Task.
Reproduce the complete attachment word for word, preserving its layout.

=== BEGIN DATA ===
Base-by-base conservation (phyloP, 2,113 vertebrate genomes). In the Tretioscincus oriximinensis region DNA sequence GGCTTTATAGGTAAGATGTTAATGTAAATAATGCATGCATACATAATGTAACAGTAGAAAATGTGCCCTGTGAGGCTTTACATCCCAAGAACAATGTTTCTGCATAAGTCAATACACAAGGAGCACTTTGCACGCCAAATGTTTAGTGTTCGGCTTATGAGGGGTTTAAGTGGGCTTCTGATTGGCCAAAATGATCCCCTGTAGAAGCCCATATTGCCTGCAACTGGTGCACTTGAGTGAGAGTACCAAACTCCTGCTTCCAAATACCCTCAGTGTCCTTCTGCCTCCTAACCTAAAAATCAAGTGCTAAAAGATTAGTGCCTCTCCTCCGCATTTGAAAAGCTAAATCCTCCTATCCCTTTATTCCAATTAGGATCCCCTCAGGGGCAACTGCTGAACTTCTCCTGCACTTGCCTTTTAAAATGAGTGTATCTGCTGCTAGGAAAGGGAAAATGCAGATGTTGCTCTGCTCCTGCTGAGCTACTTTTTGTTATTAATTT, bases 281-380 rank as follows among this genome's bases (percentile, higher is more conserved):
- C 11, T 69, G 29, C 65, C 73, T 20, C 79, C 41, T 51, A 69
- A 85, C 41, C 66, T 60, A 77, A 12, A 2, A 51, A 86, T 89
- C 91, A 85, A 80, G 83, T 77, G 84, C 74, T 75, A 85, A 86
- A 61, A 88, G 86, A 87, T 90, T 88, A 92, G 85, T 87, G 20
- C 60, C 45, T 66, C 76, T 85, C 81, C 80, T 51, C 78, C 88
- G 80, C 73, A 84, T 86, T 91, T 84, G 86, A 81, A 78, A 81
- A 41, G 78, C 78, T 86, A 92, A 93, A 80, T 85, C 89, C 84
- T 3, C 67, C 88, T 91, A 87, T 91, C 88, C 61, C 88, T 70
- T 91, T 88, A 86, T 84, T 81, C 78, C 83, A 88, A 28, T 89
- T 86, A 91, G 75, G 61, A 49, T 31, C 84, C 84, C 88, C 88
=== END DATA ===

Base-by-base conservation (phyloP, 2,113 vertebrate genomes). In the Tretioscincus oriximinensis region DNA sequence GGCTTTATAGGTAAGATGTTAATGTAAATAATGCATGCATACATAATGTAACAGTAGAAAATGTGCCCTGTGAGGCTTTACATCCCAAGAACAATGTTTCTGCATAAGTCAATACACAAGGAGCACTTTGCACGCCAAATGTTTAGTGTTCGGCTTATGAGGGGTTTAAGTGGGCTTCTGATTGGCCAAAATGATCCCCTGTAGAAGCCCATATTGCCTGCAACTGGTGCACTTGAGTGAGAGTACCAAACTCCTGCTTCCAAATACCCTCAGTGTCCTTCTGCCTCCTAACCTAAAAATCAAGTGCTAAAAGATTAGTGCCTCTCCTCCGCATTTGAAAAGCTAAATCCTCCTATCCCTTTATTCCAATTAGGATCCCCTCAGGGGCAACTGCTGAACTTCTCCTGCACTTGCCTTTTAAAATGAGTGTATCTGCTGCTAGGAAAGGGAAAATGCAGATGTTGCTCTGCTCCTGCTGAGCTACTTTTTGTTATTAATTT, bases 281-380 rank as follows among this genome's bases (percentile, higher is more conserved):
- C 11, T 69, G 29, C 65, C 73, T 20, C 79, C 41, T 51, A 69
- A 85, C 41, C 66, T 60, A 77, A 12, A 2, A 51, A 86, T 89
- C 91, A 85, A 80, G 83, T 77, G 84, C 74, T 75, A 85, A 86
- A 61, A 88, G 86, A 87, T 90, T 88, A 92, G 85, T 87, G 20
- C 60, C 45, T 66, C 76, T 85, C 81, C 80, T 51, C 78, C 88
- G 80, C 73, A 84, T 86, T 91, T 84, G 86, A 81, A 78, A 81
- A 41, G 78, C 78, T 86, A 92, A 93, A 80, T 85, C 89, C 84
- T 3, C 67, C 88, T 91, A 87, T 91, C 88, C 61, C 88, T 70
- T 91, T 88, A 86, T 84, T 81, C 78, C 83, A 88, A 28, T 89
- T 86, A 91, G 75, G 61, A 49, T 31, C 84, C 84, C 88, C 88